Contrary to popular belief, square watches are not difficult to wear. That prejudice is formed on grounds of unfamiliarity. You put it on your wrist with the strap or the bracelet like any round watch, and off you go about your day. Size-wise, square watches can be too large or too small for your wrist, the same as round watches. Lastly, again like round watches, squarish ones come with different designs that give them distinguishing personalities.
The square watch genre is very small, even when compared against other shaped watches
Where this popular belief came from, I cannot say. Nor do I know why it should be popular at all. No one has ever suggested that the Rado Integral is difficult to wear, for example. The only real consideration is the lug-to-lug measurement, which could make any given watch sit rather awkwardly on the wrist. Honestly, this is an issue rectangular watches sometimes face (and some sorts of oval watches), not square ones. Bottom line: if a square watch does not wear well it probably has more to do with the lugs than anything else.
You do not need to look further than these pages for more examples of great square watches that also wear well. The Nomos Glashütte Tetra offers brutal minimalism. The Cartier Santos presents classical elegance. The Hermès Carré H, shown at the start, exudes an air of contemporary charm through sleek lines and refined geometry.
Other square watches can be the direct opposite of the above. Bell Ross marks the perfect specimen for discussion. Their BR 01 watches are definitively sportive and instrument-like. That is because they were designed after cockpit instruments in order to enable utmost legibility and reliability. From humble beginnings in 2005, the collection has expanded to provide different indications, functions and complications. Originally 46 mm in size, smaller versions followed naturally with the BR 03 in a 42mm size and the BR S in a 39 mm size. Bell Ross also managed to get a dive watch into the mix, with the BR 03-92; achieving good water-resistance is difficult for most form watches.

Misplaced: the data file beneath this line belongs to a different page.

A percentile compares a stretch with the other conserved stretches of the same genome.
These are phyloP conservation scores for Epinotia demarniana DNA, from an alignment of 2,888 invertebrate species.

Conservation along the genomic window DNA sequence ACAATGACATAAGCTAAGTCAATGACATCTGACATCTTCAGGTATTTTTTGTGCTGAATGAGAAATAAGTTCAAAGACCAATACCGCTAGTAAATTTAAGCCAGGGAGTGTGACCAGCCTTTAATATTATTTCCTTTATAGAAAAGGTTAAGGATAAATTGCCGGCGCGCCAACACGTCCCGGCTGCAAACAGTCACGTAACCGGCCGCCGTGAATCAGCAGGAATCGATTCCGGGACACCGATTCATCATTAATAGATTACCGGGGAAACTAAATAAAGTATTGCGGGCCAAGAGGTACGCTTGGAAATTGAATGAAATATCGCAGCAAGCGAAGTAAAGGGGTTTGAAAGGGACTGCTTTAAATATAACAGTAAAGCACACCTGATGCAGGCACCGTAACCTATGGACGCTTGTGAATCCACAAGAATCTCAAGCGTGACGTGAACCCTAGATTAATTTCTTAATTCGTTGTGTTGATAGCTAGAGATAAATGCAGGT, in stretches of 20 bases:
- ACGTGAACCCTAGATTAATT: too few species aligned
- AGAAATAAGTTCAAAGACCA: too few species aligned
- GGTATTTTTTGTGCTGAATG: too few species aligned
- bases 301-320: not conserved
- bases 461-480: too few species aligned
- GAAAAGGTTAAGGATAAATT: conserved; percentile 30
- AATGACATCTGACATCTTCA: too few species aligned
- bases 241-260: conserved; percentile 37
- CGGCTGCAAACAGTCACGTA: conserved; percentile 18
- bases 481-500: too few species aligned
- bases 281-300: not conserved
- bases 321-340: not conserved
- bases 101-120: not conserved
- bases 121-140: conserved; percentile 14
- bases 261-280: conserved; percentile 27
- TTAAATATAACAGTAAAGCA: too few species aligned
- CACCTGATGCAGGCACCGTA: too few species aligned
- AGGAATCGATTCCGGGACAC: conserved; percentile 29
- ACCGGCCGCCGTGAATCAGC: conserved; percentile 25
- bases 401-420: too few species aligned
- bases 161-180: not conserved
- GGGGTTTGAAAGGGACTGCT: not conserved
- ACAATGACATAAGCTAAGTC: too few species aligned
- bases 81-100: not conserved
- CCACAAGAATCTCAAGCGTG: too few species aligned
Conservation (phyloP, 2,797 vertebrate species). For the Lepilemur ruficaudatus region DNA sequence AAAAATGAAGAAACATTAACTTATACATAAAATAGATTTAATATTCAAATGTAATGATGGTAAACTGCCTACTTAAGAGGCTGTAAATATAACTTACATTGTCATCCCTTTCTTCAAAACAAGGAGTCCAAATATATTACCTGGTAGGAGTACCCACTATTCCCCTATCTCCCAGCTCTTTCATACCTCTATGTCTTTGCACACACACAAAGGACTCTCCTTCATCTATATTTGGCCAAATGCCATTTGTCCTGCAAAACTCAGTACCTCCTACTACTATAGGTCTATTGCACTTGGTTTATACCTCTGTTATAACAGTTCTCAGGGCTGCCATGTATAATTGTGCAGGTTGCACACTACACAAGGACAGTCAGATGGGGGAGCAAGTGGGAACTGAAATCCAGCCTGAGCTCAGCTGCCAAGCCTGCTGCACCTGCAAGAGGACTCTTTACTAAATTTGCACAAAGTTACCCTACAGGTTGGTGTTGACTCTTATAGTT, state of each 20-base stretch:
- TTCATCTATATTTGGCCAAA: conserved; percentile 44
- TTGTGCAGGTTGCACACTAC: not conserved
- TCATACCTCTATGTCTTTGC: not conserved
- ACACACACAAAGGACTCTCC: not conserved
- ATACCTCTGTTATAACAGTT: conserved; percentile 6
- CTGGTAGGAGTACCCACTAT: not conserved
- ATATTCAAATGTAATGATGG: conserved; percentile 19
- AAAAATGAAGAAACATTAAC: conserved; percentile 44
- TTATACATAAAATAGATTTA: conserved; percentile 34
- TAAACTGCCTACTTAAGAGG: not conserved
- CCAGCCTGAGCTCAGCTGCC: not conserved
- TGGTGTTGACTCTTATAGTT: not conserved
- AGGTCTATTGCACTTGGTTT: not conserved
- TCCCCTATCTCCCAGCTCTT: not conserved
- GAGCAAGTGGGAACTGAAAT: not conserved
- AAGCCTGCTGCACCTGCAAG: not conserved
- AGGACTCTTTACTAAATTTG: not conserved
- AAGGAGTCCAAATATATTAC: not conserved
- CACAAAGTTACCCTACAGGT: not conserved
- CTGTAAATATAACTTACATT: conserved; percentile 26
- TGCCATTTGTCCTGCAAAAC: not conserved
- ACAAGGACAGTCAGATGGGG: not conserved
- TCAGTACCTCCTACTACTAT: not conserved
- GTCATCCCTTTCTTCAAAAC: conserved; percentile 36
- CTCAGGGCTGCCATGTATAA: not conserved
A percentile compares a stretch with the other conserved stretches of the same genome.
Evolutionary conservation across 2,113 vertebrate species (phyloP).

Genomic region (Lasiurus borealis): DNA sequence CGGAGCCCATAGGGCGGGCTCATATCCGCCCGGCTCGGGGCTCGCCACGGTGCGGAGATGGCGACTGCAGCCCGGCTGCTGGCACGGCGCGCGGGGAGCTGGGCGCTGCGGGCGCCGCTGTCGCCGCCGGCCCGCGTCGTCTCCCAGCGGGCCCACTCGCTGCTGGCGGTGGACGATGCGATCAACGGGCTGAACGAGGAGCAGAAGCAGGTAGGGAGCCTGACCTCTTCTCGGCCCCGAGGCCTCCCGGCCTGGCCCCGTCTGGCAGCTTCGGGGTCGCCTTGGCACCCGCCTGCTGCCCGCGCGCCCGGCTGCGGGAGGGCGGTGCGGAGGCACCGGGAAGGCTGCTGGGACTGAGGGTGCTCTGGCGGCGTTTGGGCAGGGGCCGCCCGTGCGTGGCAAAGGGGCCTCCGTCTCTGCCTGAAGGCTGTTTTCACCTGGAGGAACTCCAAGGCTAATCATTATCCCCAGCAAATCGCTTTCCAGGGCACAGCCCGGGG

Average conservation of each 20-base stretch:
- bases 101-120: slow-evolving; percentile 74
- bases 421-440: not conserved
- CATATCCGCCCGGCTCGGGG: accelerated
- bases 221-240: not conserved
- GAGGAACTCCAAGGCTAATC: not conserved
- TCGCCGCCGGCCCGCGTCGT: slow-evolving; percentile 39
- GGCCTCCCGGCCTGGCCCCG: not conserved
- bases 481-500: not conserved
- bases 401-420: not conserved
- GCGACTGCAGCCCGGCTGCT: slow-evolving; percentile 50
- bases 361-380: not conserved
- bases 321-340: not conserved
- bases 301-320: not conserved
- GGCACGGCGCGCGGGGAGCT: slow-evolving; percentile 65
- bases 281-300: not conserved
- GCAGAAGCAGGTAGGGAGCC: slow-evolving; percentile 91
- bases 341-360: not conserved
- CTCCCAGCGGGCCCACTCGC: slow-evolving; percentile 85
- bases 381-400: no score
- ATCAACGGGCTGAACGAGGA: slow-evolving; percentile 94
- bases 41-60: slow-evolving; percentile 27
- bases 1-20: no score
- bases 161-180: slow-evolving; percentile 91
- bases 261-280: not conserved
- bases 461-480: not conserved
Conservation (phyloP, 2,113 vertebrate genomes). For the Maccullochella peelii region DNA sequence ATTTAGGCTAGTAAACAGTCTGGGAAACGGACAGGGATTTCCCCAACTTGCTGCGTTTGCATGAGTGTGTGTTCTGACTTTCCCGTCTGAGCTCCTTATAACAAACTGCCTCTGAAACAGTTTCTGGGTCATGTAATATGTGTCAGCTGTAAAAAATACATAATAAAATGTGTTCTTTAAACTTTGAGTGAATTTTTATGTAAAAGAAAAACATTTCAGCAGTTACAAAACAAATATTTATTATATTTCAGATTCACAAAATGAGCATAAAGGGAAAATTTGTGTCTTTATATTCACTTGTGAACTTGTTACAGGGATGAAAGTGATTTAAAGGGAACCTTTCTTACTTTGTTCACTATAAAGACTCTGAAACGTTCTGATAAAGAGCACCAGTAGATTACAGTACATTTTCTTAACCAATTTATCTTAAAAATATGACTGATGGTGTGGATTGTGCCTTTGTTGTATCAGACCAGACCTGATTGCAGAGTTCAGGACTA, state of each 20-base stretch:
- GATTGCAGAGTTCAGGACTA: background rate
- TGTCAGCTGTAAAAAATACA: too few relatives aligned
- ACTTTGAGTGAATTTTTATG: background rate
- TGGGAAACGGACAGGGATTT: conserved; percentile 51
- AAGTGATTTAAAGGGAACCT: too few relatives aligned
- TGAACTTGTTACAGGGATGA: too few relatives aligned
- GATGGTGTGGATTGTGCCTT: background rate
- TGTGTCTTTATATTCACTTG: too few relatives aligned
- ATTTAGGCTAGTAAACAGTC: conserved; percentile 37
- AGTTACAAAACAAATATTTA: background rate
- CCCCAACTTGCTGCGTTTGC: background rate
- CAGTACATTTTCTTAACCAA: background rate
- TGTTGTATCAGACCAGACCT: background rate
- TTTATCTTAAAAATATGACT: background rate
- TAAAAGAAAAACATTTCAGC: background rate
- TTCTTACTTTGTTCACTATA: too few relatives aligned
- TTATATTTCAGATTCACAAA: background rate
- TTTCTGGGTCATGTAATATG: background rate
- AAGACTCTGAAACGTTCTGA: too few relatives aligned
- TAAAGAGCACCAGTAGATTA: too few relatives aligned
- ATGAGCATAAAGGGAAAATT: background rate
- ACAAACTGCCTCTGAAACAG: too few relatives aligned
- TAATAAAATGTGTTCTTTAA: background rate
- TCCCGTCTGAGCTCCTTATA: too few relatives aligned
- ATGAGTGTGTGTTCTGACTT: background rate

Moving on to the tried-and-tested, a collection enjoying unmatched popularity (for a square watch, that is) is the TAG Heuer Monaco, which celebrated its 50th anniversary last year. The watch is easy to like because it is moderate in design and presentation, neither as dressy as the Santos nor as weekendish as the BR varieties. Therefore, the Monaco appears more versatile for most people. A boxed sapphire crystal and contrasting subdials add to the vintage charm of the watch.
Having come this far, it must also be reiterated that there are not so many square watches out there — it is not only a phenomenon affecting German watches. The genre is very small, even when compared against other shaped watches, with a notable exception being the triangular Hamilton Ventura. WOW is not proposing that everyone should build a collection of square watches. Round watches are considered the norm, and this will never change. The writers are merely saying that it cannot hurt to have one square watch in the mix, or a rectangular watch, or a tonneau watch for that matter – anything non-round that suits you. Give one of these shaped watches a try and you may discover a new joy in your collecting pursuit.
Not sure where to start? Prefer not to spend a significant amount of money? Well, one cannot go wrong with a Sevenfriday. This brand’s square watches with rounded corners come in many styles, colours and levels of industrial interpretation. Particularly nice is the M-Series for the hands-free time display where the hour and the minute are indicated by way of two rotating discs. Shown here, the M1B/01 Urban Explorer is worn on a denim strap that matches the dark blue PVD treatment of the case – an additional reason to diversify!